Demystifying Blockchain Technology and Real Life Uses

Posted: 25/09/2018

“Once widely adopted, blockchain will transform the world.” Ginni Rometty, CEO at IBM

Everyone is talking about blockchain technology and its potential to revolutionise many industries. But what is blockchain? Is it really secure? And how does it differ from Bitcoin? In this blog, we will explore blockchain and present some real life use cases.

What is blockchain?

Blockchain is the digital, peer-to-peer and decentralised ledger that records all transactions. It’s a record of events/ data that is shared between many parties. More importantly, once the information is entered, it cannot be altered.

Decentralised vs Centralised database

For simplicity purposes, we will talk about only two types of databases: centralised and decentralised.  

A centralised database is located, stored, and maintained in a single location, which means:  the information only exists in one place and with a central admin. Most importantly, to process data or to share your own data stored in such database, you need to be granted permission by this same central admin.

A decentralised database (blockchain) doesn’t have a single location. Pieces of information are stored in different locations which are all connected to each other. Processing of the data in this type of database is distributed between different nodes. No one person controls the database and users own and control their data.

Blockchain enables smart contracts and gets rid of intermediaries

A smart contract is a piece of computer code that is capable of monitoring, executing and enforcing an agreement. Smart contracts can be used for exchange of money, property, shares, or anything of value in a transparent, conflict-free way while avoiding the services of a middleman.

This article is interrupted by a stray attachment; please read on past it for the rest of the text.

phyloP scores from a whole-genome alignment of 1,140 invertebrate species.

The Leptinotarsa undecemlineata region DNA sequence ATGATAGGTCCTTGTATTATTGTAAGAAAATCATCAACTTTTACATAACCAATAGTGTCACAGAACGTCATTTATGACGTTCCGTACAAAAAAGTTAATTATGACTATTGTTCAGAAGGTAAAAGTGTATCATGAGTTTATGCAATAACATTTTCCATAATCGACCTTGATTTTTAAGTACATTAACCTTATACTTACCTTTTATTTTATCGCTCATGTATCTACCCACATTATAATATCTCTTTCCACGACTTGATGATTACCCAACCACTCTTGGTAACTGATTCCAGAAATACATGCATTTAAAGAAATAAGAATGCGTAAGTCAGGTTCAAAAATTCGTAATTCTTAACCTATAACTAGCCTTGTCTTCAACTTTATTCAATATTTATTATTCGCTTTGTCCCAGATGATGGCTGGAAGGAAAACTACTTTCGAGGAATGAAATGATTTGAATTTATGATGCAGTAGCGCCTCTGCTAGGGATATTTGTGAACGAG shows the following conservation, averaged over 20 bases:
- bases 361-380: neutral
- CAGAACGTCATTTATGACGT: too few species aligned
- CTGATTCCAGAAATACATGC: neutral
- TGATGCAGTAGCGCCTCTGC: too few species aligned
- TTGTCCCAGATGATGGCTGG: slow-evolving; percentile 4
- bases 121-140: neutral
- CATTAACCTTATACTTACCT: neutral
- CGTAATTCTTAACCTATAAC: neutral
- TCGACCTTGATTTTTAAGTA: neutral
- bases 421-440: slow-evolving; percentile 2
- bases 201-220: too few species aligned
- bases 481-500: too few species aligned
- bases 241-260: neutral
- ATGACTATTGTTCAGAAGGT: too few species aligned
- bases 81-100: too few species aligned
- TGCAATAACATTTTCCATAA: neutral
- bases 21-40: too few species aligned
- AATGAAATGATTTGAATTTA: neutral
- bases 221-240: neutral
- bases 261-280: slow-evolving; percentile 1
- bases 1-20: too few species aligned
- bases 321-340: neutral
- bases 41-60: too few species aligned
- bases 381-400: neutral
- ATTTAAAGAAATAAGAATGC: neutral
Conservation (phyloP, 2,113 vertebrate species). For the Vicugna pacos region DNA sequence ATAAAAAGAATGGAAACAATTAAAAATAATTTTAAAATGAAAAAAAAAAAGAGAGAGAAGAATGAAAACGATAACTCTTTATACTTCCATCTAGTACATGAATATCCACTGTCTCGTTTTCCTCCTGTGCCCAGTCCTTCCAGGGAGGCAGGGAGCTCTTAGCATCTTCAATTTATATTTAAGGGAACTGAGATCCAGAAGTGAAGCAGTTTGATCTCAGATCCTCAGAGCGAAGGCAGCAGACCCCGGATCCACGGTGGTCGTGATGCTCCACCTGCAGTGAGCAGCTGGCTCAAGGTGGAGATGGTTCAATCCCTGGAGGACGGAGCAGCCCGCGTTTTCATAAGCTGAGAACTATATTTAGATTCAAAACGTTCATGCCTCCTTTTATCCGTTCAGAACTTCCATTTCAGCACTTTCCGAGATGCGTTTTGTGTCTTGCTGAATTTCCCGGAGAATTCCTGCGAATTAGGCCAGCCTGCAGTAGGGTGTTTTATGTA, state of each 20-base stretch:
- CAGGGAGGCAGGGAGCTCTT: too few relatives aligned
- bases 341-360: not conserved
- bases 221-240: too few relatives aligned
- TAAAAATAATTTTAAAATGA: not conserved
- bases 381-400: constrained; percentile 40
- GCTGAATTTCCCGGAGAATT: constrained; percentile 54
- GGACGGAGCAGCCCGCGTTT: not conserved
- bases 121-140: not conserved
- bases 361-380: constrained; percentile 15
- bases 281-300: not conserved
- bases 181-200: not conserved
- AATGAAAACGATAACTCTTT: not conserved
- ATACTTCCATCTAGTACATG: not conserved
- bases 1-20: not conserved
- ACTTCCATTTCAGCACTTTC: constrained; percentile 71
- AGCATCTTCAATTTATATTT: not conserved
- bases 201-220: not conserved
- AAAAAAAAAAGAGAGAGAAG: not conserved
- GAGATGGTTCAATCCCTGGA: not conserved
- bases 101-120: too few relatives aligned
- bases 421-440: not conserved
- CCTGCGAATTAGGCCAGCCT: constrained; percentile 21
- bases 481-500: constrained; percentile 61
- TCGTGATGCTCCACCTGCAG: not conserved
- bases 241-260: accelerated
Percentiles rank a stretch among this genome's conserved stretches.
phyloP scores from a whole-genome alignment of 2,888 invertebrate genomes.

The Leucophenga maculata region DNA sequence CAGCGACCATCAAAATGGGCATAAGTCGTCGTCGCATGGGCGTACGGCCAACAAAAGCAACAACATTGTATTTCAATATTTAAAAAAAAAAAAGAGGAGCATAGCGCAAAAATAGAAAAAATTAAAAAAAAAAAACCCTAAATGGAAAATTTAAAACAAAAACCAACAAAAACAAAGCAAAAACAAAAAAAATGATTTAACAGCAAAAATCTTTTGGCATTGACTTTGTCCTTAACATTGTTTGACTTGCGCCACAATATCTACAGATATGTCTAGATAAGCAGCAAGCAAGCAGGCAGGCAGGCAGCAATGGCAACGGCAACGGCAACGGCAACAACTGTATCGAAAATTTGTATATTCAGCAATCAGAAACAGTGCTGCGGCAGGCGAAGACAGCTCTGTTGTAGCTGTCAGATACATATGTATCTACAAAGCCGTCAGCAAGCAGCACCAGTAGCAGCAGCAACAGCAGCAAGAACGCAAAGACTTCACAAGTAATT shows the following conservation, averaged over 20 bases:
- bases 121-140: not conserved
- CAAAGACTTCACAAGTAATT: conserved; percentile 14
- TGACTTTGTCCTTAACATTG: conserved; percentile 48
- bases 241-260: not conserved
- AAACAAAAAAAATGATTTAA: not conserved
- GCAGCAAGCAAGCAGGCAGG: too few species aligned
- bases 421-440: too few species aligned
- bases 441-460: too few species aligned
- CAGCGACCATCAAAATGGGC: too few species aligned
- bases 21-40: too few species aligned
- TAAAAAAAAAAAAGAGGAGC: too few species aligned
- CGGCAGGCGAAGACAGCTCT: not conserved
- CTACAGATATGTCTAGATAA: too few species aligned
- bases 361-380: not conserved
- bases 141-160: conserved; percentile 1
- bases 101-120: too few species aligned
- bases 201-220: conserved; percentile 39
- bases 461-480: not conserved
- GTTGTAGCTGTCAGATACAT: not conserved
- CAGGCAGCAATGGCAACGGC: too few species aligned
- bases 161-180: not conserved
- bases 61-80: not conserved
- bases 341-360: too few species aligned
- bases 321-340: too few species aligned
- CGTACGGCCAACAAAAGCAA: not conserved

Is blockchain secure?

Blockchains store data using sophisticated math and innovative software rules that are extremely difficult for attackers to manipulate. It is very challenging, almost impossible, to change any transaction information once it is validated and becomes part of a block. Users on the blockchain have a perfect audit of any changes made to their data – and they can see what was changed, who changed it, when it was changed. So yes, we can say that it is secure.

Is Bitcoin blockchain?

The answer is no. Bitcoin is a digital currency and is the first successful blockchain product. Blockchain provides the underlying technology (database), and the potential uses for blockchain are far broader than crypto currencies. They say “blockchain is to Bitcoin what the Internet is to Google”.

Some of the main applications of blockchain outside of cryptocurrencies

  • Supply chain management. Blockchain offers the benefits of traceability and cost-effectiveness enabling the tracking of movement of goods, their origin, quantity etc. Think about the food and fashion industry, for instance. See here what IBM Blockchain is doing
  • Authenticated voting. Blockchain can significantly reduce fraud and allows anybody to audit the vote to check time stamps and legitimacy. Take a look at some of the voting blockchain startups here
  • Healthcare. Patients encrypted health information could be shared with multiple providers quickly and without the risk of privacy breaches. See more in detail here or learn more about Dovetail
  • Risk mitigation. Blockchains are immutable and this provides benefits for audit. Cygnetise uses the technology to provide an immutable audit trail of changes made to authorised signatory lists.
  • Peer-to-peer transactions. Blockchain enables fast, secure and cheap transfer of funds across the globe. Ripple is a great example of enterprise blockchain solution for global payments.

To find out more about Cygnetise click here.

Share this